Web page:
Our modern society runs on software. But the tools we use to build software are buckling under increased demand.
Nearly all software today relies on free, public code, written and maintained by communities of developers and other talent. This code can be used by anyone—from companies to individuals—to write their own software. Shared, public code makes up the digital infrastructure of our society today.
Everybody relies on shared code to write software, including Fortune 500 companies, government, major software companies and startups. In a world driven by technology, we are putting increased demand on those who maintain our digital infrastructure. Yet because these communities are not highly visible, the rest of the world has been slow to notice.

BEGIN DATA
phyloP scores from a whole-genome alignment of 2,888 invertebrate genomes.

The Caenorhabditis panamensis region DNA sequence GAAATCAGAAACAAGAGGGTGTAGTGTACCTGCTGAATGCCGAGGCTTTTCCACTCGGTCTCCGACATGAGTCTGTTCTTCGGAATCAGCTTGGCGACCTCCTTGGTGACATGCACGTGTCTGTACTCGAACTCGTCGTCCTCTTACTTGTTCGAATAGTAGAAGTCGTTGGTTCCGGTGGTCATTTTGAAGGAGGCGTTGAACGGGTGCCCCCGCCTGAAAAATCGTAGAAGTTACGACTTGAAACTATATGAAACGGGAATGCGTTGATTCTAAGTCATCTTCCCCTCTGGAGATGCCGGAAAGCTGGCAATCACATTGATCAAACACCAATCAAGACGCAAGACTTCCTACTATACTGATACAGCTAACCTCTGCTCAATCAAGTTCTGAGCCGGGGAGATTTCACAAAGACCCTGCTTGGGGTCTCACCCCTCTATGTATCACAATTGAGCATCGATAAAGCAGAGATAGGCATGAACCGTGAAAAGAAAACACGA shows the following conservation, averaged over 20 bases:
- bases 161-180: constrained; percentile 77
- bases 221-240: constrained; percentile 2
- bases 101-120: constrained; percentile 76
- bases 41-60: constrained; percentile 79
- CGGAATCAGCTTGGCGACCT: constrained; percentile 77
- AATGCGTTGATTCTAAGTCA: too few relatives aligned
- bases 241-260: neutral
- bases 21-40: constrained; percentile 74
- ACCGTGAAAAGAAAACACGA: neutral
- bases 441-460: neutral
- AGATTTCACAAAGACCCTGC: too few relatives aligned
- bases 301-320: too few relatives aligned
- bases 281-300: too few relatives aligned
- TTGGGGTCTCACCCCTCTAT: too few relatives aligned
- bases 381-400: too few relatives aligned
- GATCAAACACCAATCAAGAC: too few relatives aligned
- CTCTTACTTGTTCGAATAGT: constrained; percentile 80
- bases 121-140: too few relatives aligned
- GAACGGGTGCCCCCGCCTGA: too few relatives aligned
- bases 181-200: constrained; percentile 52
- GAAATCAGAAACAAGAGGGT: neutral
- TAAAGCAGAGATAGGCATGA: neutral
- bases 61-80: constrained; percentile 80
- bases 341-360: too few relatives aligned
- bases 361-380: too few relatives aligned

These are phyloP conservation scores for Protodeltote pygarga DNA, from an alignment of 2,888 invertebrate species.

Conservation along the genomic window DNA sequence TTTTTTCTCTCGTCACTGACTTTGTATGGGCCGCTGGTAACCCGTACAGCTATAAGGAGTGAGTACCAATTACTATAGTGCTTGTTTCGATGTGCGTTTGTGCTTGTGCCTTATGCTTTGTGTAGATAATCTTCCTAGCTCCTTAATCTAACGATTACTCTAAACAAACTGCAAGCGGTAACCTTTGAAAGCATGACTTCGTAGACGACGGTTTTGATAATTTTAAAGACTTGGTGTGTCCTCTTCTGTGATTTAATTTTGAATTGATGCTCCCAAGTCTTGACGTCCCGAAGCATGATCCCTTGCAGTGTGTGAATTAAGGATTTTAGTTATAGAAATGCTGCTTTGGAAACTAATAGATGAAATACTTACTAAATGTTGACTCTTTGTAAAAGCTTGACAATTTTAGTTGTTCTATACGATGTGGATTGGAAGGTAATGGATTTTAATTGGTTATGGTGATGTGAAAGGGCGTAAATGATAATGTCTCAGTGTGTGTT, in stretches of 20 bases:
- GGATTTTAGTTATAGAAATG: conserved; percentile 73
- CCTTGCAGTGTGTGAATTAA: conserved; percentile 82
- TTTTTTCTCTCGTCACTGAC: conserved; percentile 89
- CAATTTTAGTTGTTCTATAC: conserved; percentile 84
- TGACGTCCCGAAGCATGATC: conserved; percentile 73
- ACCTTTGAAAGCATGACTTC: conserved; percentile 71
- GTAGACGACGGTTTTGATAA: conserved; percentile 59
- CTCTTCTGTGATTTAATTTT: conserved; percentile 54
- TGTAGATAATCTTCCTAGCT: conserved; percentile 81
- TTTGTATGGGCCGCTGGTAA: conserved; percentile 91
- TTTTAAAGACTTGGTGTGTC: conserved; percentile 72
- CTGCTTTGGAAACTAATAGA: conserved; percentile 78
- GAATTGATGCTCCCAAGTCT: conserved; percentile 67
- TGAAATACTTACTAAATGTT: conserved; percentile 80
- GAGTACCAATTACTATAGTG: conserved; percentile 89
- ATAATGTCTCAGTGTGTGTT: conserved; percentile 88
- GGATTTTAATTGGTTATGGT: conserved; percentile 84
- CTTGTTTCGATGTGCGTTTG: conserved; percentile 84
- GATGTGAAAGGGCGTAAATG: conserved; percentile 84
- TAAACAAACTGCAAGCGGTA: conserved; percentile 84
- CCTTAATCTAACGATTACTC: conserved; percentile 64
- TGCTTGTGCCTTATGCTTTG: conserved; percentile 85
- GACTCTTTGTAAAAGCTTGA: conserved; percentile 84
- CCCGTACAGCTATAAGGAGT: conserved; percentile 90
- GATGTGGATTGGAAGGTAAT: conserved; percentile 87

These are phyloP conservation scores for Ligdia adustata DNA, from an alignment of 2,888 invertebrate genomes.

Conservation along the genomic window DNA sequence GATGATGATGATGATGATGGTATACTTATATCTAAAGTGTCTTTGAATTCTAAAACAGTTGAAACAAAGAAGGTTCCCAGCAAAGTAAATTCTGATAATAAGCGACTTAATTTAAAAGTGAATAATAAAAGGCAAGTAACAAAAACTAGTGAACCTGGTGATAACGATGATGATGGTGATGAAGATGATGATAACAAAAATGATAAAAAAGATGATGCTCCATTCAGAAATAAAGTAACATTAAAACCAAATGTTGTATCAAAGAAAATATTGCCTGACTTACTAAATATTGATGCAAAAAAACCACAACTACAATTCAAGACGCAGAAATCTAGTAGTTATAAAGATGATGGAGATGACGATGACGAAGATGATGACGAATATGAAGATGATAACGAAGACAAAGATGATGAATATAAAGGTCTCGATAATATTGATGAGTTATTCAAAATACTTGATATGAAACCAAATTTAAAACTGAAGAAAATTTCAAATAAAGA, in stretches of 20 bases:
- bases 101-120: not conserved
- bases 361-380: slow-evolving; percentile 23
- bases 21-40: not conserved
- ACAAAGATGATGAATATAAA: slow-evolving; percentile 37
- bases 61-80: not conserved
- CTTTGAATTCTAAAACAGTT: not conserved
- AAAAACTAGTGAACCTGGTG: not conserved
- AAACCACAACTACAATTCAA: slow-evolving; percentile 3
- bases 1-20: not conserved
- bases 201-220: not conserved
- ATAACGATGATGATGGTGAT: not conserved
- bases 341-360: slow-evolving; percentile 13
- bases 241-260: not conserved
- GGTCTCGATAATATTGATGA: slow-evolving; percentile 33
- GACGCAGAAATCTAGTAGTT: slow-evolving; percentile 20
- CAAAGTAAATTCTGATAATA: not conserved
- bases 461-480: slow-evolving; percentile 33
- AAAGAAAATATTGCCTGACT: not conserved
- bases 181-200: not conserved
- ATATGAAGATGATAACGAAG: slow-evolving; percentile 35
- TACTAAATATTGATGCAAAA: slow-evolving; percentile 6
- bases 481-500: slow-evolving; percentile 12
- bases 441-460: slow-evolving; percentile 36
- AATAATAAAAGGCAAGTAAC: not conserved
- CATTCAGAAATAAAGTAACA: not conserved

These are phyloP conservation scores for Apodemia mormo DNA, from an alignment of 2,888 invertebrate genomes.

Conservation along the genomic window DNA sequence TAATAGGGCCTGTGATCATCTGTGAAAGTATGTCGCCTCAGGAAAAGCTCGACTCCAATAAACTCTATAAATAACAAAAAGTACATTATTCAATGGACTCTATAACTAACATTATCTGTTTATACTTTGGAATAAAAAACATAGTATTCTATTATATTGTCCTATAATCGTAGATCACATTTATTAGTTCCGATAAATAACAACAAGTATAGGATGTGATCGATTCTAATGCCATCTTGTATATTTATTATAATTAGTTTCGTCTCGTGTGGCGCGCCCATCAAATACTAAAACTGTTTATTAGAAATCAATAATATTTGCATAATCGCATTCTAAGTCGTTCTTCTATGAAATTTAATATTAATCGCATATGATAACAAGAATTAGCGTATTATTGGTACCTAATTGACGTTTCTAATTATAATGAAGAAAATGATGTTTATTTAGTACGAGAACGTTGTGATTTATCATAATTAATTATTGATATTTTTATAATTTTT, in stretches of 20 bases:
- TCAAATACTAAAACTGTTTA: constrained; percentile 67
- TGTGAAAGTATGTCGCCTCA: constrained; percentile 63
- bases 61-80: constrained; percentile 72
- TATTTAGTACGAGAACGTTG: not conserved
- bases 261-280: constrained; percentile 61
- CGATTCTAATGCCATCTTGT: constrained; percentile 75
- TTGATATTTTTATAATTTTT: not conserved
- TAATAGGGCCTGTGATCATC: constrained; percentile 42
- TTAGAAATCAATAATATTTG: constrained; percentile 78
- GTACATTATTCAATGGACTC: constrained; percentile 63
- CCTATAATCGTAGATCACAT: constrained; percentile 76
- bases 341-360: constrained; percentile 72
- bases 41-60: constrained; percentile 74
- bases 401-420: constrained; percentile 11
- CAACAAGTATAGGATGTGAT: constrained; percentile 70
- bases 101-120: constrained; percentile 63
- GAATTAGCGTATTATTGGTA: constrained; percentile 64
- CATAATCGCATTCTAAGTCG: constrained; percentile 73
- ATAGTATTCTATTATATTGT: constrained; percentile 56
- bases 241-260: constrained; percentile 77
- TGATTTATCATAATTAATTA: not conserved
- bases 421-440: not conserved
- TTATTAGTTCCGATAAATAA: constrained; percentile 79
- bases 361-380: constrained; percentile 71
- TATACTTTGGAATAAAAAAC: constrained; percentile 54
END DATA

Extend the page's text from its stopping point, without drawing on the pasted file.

The author discusses important and often overlooked topics of why open source software gets built and by whom, of who pays the costs of building and maintaining that software and of how to ensure that the software we all rely upon continues to be reliable. The essay poses more questions than it answers, but I still consider it the best read on the topic of sustaining open source development.
In my case Nadia Eghbal was "preaching to the converted" so this post is me trying to spread her word. Please read her essay and please do not take open source software for granted. The costs of building it are just payed by others, may be you can figure out how to help them?